By Stephanie Kilper
I googled the word “movement” as I began to write this piece. One of the first definitions that popped up was, “a change or development.” The power of movement is simply that-when we move we change, we develop. All the time. Growth. Change. Development.
It was the start of 2019, the New Year. I had the rare opportunity to work with the same group of women four times in one week at the hospital. We had group in the gym and were talking about overcoming obstacles that held us back in life. The group created an obstacle course using scarves, cones, hula hoops, yoga blocks, and a large stretch band. Each patient would start at the beginning of the obstacle course while the rest of the group held and facilitated the obstacles. Each woman shared the obstacle she was working to overcome and begin to move through the course, her peers encouraging her as she made her journey. The first patient to take her turn slowly made her way through and, upon becoming trapped in the stretch band, she pushed and fought against it, appearing tired and overwhelmed. I gently reminded her, “sometimes we forget that it’s okay to rest and be held in the midst of our pain, we don’t have to fight against it all the time.” The patient immediately stopped fighting and leaned forward into the stretch band, letting go, and allowed her peers to support her. When she was ready, she slowly and calmly came out of the stretch band. Later she shared, “I didn’t realize I had been fighting so hard to not feel this pain. I didn’t let anyone support me in my pain, I just tried to push past it but that only made it hurt worse. I keep trying to get over this on my own but I think I need to let people hold me because I can’t hold this all by myself. I don’t want to hold this all by myself”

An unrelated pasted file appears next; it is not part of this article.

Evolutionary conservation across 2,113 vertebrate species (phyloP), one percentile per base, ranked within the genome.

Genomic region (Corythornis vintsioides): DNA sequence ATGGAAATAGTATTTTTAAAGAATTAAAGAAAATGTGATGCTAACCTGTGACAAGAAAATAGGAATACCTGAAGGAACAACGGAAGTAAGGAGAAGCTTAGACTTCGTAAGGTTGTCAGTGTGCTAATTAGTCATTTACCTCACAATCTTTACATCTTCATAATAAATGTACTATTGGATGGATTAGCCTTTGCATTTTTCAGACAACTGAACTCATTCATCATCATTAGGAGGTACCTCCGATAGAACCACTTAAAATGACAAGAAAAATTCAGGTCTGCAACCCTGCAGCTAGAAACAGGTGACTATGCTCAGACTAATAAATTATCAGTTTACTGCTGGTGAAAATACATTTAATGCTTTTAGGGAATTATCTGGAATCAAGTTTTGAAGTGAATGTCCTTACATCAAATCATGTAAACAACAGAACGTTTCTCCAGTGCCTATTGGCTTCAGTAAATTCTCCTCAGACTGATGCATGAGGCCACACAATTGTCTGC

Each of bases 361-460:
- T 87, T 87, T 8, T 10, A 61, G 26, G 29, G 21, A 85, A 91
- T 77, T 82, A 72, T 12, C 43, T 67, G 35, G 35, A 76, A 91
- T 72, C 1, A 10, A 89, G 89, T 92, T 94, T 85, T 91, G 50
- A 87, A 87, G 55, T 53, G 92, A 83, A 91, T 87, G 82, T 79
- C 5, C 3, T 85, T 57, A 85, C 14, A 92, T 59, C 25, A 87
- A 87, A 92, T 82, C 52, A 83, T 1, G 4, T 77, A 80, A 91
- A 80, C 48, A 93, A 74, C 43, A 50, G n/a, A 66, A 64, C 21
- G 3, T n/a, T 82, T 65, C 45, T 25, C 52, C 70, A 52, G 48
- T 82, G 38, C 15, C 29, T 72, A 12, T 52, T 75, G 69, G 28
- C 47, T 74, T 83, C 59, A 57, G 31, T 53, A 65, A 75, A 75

On the dual diagnosis unit I am often met with a lot of anxiety and hesitation around the words dance and movement. Sometimes I start group with a game using yarn ball props to get us moving and into the present moment which can feel less vulnerable than movement without props. This game often brings laughter and connection into the room. One particular day we began group with this game which transitioned into another playful game and eventually into blowing bubbles while sharing memories of playing with friends in childhood, children waiting at home for mom or dad to come home, and a time when we were less serious and self-conscious. As we began to wrap up the group the patients launched into sharing deep, personal reflection and awareness, they became vulnerable and honest in sharing their struggles and insecurities as they work through recovery. One patient paused, looked around the room, and said, “this is amazing. I didn’t want anything to do with a movement group when I came in here. I don’t know how we got from playing games and blowing bubbles and laughing to this deep sharing. I had no idea just playing and laughing could help me and all of us open up so much.”
I feel humbled and grateful to have the opportunity to facilitate movement and witness change and development in this work. I am often astounded by the insights and connections the patients share at the end of group sessions. We learn early on in dance/movement therapy training how very wise the body is, but seeing it unfold in front of your eyes every day is a powerful experience that I cannot quite put into words. May we all allow ourselves to move and be moved by the power of movement.